Striking off in the British Virgin Islands

Recent amendments to the BVI Companies Act (Revised) (the Act) introduced significant changes to the strike off regime and restoration process. We outline the streamlined process and implications around strike off and dissolution of BVI companies under the new regime.


What is striking off in the BVI?

Striking off (also referred to as administrative strike off) is a procedure by which the Registrar of Corporate Affairs in the BVI (the Registrar) removes the name of a company from the Register of Companies (the Register). A company that has been struck off the Register on or after 1 January 2023 will be dissolved on the date the Registrar publishes the notice of striking off in the BVI Gazette (the Gazette) in respect of the company.

Under the Act, a company cannot apply to be struck off. Only the Registrar may initiate a strike off.

Reasons for strike off

The Registrar may strike off a company if:

  • the company does not have a registered agent
  • the company fails to file any return, notice or document that is required to be filed under the Act
  • the Registrar is satisfied that the company has either ceased to carry on business or is carrying on business without a required licence, permit or authority
  • the company fails to pay its annual fee or any late payment penalty by the due date, or
  • the BVI Financial Services Commission (FSC) has revoked or cancelled a licence issued to the company to carry on financial services business.

The most common reason for the Registrar to strike off a company is its failure to pay its annual fee or penalty.

The Strike Off Process

Once the Registrar has reason to initiate a strike off, eg a company fails to pay its annual fee, the Registrar will:

(a) give the company 90 days’ notice, confirming: (i) the company is liable to be dissolved; and (ii) how this can be avoided, and

(b) publish a notice of the Registrar’s intention to strike off the company in the Gazette.

Restoration Process

Where a company has been struck off and dissolved, the company or a creditor, shareholder or liquidator of the company may, within five years of the strike off date, apply to the Registrar to have the company’s name restored to the Register.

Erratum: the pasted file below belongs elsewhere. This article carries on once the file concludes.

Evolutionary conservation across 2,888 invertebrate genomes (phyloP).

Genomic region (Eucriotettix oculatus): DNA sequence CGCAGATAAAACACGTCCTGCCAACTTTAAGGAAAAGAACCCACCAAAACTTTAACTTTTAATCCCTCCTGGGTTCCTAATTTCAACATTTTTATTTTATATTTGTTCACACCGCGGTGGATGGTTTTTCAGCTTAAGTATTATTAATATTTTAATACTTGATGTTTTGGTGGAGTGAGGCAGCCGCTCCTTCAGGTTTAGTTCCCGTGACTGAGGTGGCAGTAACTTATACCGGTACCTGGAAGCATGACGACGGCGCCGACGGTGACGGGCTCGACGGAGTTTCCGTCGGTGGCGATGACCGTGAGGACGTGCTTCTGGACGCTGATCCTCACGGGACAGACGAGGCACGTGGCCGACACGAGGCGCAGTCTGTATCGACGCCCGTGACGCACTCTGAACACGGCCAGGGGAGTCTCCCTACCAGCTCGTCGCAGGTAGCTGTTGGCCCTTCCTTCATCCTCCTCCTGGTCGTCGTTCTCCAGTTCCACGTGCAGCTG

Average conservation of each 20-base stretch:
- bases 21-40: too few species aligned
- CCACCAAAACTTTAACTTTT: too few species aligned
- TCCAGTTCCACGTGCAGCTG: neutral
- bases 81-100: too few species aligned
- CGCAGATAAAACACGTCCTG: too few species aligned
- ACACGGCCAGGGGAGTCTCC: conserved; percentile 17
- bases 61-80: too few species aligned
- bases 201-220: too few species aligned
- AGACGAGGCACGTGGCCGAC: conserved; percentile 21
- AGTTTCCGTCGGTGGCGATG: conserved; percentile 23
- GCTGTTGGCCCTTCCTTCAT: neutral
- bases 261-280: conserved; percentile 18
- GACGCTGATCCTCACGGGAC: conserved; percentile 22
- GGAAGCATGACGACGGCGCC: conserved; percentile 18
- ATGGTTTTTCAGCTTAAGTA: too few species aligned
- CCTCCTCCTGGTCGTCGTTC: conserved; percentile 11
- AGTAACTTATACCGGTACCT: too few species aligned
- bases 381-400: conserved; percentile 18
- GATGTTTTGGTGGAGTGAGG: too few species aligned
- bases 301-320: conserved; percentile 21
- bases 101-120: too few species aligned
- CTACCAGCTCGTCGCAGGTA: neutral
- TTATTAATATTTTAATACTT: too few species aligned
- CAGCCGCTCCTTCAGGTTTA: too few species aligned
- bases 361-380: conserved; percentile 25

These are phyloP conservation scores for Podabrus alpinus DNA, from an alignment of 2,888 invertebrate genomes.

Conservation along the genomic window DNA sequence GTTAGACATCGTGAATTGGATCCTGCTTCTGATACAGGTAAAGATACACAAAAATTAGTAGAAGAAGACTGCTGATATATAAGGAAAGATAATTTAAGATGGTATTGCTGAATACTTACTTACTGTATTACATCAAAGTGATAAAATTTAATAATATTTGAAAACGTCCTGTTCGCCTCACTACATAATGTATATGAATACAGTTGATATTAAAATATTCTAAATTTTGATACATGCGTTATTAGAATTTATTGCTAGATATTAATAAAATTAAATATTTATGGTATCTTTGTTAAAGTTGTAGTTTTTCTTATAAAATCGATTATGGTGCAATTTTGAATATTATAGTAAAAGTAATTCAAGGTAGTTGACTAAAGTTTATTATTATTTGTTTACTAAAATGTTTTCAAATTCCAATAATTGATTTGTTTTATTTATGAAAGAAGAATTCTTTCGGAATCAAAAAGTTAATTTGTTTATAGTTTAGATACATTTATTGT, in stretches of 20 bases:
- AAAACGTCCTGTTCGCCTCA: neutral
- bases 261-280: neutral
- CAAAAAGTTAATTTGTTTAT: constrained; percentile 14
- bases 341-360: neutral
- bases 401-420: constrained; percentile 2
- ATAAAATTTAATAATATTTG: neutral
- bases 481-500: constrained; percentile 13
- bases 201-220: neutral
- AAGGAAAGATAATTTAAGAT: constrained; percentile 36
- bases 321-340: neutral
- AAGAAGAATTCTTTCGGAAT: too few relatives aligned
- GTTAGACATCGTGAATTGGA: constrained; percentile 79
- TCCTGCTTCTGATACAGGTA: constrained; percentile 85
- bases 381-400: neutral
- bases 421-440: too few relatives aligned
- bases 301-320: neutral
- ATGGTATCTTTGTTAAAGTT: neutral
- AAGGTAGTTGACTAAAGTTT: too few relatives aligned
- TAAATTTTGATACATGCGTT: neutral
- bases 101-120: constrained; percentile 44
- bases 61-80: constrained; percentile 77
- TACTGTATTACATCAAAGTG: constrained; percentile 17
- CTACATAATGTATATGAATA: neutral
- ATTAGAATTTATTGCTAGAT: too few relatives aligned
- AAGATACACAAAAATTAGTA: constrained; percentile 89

Administration Restoration Process

A company that is struck off and dissolved can be administratively restored after 1 January 2023, if:

(a) the company can demonstrate it was carrying on business (or was operational) when it was dissolved

(b) the registered agent agrees to act, and files a declaration confirming the company’s records (including all compliance documents and information) have been updated

(c) the company pays all fees and penalties due to the BVI Registry

(d) the Registrar is satisfied that the restoration is fair and reasonable, and

(e) the Financial Secretary has signified the Crown’s consent to the restoration (such consent is deemed given if no response is received within seven (7) days), if the company has assets that vest in the Crown authority (the BVI state).

Court Restoration Process

A dissolved company can be restored by way of application to the court to grant a Court Order after 1 January 2023, if:

(a) the company was dissolved by virtue of a liquidation

(b) the restoration is being made to initiate, continue, or discontinue legal proceedings in the name of or against the company

(c) the restoration is being made so the company can make an application for its property (vested in the Crown authority (the BVI state)) to be returned to the company, or

(d) the company cannot be administratively restored, and the Court considers it just and fair to restore the company.

Implications of strike off

Once a company is struck off, the company, its directors, members or any liquidator cannot carry on business or deal with any assets, nor commence or defend new legal proceedings. The company’s striking off does not affect the liability of its directors, members or agents and furthermore, the company may continue to incur liabilities.

The company, or its directors, members, liquidator or receiver may only continue to defend or carry on legal proceedings commenced against or on behalf of the company prior to the striking off, or to make a restoration application (as above).

It is generally preferable for a company to be placed into voluntary liquidation and to have its affairs wound up in an orderly manner rather than allowing it to be struck off and dissolved automatically. For further information on the formal liquidation process or any of the above, please contact your usual Marbury advisor or